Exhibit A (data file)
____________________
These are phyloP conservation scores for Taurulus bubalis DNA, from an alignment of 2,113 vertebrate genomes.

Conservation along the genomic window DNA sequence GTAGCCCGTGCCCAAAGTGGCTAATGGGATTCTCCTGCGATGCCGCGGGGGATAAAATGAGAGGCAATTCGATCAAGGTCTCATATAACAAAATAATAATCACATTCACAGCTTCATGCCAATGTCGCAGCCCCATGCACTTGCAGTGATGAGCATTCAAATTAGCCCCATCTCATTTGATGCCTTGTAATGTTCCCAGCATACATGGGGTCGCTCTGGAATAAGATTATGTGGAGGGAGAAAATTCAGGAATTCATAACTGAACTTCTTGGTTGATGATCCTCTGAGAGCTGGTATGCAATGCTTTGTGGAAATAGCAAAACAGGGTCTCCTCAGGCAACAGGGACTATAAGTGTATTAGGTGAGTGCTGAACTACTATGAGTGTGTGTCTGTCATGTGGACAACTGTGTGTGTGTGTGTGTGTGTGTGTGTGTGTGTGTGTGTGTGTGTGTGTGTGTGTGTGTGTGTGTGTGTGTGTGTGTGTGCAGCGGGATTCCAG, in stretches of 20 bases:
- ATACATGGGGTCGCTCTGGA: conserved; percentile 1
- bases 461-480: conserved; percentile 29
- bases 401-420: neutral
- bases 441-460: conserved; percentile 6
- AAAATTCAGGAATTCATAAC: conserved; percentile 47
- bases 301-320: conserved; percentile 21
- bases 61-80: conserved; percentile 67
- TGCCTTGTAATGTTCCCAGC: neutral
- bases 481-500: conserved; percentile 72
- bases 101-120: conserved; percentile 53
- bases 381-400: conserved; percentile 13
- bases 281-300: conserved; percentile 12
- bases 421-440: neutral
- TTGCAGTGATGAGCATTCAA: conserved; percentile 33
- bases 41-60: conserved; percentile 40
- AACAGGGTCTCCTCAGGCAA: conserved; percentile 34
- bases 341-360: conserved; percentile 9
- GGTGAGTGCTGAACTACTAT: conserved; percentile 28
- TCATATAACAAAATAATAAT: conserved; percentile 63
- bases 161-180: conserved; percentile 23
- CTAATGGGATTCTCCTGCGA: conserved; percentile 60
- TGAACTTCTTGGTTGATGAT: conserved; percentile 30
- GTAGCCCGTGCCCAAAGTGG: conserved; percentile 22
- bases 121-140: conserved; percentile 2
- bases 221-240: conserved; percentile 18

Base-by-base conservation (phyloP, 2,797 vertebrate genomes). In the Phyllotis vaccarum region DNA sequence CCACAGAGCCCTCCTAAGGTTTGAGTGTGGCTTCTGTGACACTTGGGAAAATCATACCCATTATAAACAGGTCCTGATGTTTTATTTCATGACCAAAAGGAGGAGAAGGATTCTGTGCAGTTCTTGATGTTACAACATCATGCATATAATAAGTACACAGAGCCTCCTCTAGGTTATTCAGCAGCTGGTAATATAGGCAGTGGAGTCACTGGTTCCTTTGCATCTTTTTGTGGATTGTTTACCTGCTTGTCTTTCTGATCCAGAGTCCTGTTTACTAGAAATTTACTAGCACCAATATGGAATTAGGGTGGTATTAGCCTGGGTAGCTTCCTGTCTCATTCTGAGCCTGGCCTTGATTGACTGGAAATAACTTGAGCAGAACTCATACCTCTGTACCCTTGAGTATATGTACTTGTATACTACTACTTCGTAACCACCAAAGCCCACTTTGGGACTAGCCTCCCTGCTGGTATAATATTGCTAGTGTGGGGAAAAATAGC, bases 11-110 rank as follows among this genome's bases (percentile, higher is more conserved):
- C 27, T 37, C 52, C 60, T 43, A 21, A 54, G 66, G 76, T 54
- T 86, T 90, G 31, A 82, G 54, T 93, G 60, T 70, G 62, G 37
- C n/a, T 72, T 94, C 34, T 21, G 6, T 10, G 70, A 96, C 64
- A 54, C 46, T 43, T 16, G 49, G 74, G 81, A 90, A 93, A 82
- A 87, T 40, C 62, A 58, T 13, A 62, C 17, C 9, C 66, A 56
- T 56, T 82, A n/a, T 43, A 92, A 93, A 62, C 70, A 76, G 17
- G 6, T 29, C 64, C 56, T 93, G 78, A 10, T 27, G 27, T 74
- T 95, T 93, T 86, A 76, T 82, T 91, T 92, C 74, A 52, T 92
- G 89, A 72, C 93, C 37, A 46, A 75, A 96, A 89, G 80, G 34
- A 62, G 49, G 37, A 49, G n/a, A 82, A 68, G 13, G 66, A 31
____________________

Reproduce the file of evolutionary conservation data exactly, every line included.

These are phyloP conservation scores for Taurulus bubalis DNA, from an alignment of 2,113 vertebrate genomes.

Conservation along the genomic window DNA sequence GTAGCCCGTGCCCAAAGTGGCTAATGGGATTCTCCTGCGATGCCGCGGGGGATAAAATGAGAGGCAATTCGATCAAGGTCTCATATAACAAAATAATAATCACATTCACAGCTTCATGCCAATGTCGCAGCCCCATGCACTTGCAGTGATGAGCATTCAAATTAGCCCCATCTCATTTGATGCCTTGTAATGTTCCCAGCATACATGGGGTCGCTCTGGAATAAGATTATGTGGAGGGAGAAAATTCAGGAATTCATAACTGAACTTCTTGGTTGATGATCCTCTGAGAGCTGGTATGCAATGCTTTGTGGAAATAGCAAAACAGGGTCTCCTCAGGCAACAGGGACTATAAGTGTATTAGGTGAGTGCTGAACTACTATGAGTGTGTGTCTGTCATGTGGACAACTGTGTGTGTGTGTGTGTGTGTGTGTGTGTGTGTGTGTGTGTGTGTGTGTGTGTGTGTGTGTGTGTGTGTGTGTGTGTGTGCAGCGGGATTCCAG, in stretches of 20 bases:
- ATACATGGGGTCGCTCTGGA: conserved; percentile 1
- bases 461-480: conserved; percentile 29
- bases 401-420: neutral
- bases 441-460: conserved; percentile 6
- AAAATTCAGGAATTCATAAC: conserved; percentile 47
- bases 301-320: conserved; percentile 21
- bases 61-80: conserved; percentile 67
- TGCCTTGTAATGTTCCCAGC: neutral
- bases 481-500: conserved; percentile 72
- bases 101-120: conserved; percentile 53
- bases 381-400: conserved; percentile 13
- bases 281-300: conserved; percentile 12
- bases 421-440: neutral
- TTGCAGTGATGAGCATTCAA: conserved; percentile 33
- bases 41-60: conserved; percentile 40
- AACAGGGTCTCCTCAGGCAA: conserved; percentile 34
- bases 341-360: conserved; percentile 9
- GGTGAGTGCTGAACTACTAT: conserved; percentile 28
- TCATATAACAAAATAATAAT: conserved; percentile 63
- bases 161-180: conserved; percentile 23
- CTAATGGGATTCTCCTGCGA: conserved; percentile 60
- TGAACTTCTTGGTTGATGAT: conserved; percentile 30
- GTAGCCCGTGCCCAAAGTGG: conserved; percentile 22
- bases 121-140: conserved; percentile 2
- bases 221-240: conserved; percentile 18

Base-by-base conservation (phyloP, 2,797 vertebrate genomes). In the Phyllotis vaccarum region DNA sequence CCACAGAGCCCTCCTAAGGTTTGAGTGTGGCTTCTGTGACACTTGGGAAAATCATACCCATTATAAACAGGTCCTGATGTTTTATTTCATGACCAAAAGGAGGAGAAGGATTCTGTGCAGTTCTTGATGTTACAACATCATGCATATAATAAGTACACAGAGCCTCCTCTAGGTTATTCAGCAGCTGGTAATATAGGCAGTGGAGTCACTGGTTCCTTTGCATCTTTTTGTGGATTGTTTACCTGCTTGTCTTTCTGATCCAGAGTCCTGTTTACTAGAAATTTACTAGCACCAATATGGAATTAGGGTGGTATTAGCCTGGGTAGCTTCCTGTCTCATTCTGAGCCTGGCCTTGATTGACTGGAAATAACTTGAGCAGAACTCATACCTCTGTACCCTTGAGTATATGTACTTGTATACTACTACTTCGTAACCACCAAAGCCCACTTTGGGACTAGCCTCCCTGCTGGTATAATATTGCTAGTGTGGGGAAAAATAGC, bases 11-110 rank as follows among this genome's bases (percentile, higher is more conserved):
- C 27, T 37, C 52, C 60, T 43, A 21, A 54, G 66, G 76, T 54
- T 86, T 90, G 31, A 82, G 54, T 93, G 60, T 70, G 62, G 37
- C n/a, T 72, T 94, C 34, T 21, G 6, T 10, G 70, A 96, C 64
- A 54, C 46, T 43, T 16, G 49, G 74, G 81, A 90, A 93, A 82
- A 87, T 40, C 62, A 58, T 13, A 62, C 17, C 9, C 66, A 56
- T 56, T 82, A n/a, T 43, A 92, A 93, A 62, C 70, A 76, G 17
- G 6, T 29, C 64, C 56, T 93, G 78, A 10, T 27, G 27, T 74
- T 95, T 93, T 86, A 76, T 82, T 91, T 92, C 74, A 52, T 92
- G 89, A 72, C 93, C 37, A 46, A 75, A 96, A 89, G 80, G 34
- A 62, G 49, G 37, A 49, G n/a, A 82, A 68, G 13, G 66, A 31